Friday, January 29, 2010

The purpose of the military

So with the president promising in his State of the Union to end the Don't Ask Don't Tell fraud, the policy is not back in the headlines.

I hate to be blunt but this needs to be said.

The sole purpose of the military is (in theory at least) to defend national security.

Not social engineering. Not religiosity. Not about making people feel comfortable or accepted.

The military is being asked to do a lot of things supposedly to do with national security. If those things are as important as claimed, the military can not arbitrarily exclude able and capable people and still pursue that very complicated task. It does not need gay people. It does not need blacks. It does not need women. It needs human beings who can do a needed job and do it well. The rest doesn't matter.

The military does not exclude blacks and Hispanics and Asian-Americans just because their presence might make bigoted soldiers "uncomfortable."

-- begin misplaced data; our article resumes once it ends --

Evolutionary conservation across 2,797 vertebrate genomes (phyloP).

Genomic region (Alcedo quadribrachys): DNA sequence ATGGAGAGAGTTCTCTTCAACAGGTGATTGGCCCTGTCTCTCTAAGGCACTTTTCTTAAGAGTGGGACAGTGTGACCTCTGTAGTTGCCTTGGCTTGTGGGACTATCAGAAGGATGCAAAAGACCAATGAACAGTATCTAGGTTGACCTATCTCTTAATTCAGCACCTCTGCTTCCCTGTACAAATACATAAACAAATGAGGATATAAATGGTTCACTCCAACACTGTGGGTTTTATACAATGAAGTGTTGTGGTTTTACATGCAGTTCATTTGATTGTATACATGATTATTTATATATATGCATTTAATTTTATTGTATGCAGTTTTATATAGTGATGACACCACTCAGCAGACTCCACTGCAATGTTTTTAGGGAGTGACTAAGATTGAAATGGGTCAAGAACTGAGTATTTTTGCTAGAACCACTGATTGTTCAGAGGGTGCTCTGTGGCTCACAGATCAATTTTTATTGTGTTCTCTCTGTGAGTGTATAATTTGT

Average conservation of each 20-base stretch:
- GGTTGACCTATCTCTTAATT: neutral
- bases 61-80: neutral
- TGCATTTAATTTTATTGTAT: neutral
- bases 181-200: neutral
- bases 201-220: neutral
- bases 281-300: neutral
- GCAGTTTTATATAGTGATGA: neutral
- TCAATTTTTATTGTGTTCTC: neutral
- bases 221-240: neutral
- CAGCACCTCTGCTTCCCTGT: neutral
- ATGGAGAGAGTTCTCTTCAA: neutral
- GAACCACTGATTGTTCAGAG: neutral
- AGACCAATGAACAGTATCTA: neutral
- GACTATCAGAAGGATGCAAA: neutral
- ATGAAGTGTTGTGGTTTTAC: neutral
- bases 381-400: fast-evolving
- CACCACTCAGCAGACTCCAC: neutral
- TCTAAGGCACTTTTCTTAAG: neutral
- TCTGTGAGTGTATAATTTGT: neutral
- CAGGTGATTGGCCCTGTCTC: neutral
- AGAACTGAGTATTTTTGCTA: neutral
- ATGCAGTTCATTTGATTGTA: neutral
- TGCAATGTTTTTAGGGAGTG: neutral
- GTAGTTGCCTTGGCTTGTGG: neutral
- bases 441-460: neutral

It does not exclude women because it makes sexist soldiers "uncomfortable."

And it should not exclude gays because it might make homophobic soldiers "uncomfortable."

It may not be politically correct but it's the truth: all soldiers need to get over their personal preferences and biases and realize they are there to serve the greater good. Let's be serious. If a GI cried that he didn't want to go to Iraq because hot weather made him "uncomfortable," do you think the Army would cater to his whining?

If the bigots or anyone else want to let their personal biases preclude them from dealing with people they deem inferior, they should not join the military. Soldiering is a profession where dealing with people different than yourself and taking orders from them is an absolute requirement of the job. You know this going in. If you're too weak to handle it, find another job.

Update: Joint chiefs' chairman Adm. Mike Mullen explained to a Senate committee why he supports Don't Ask Don't Tell's repeal.

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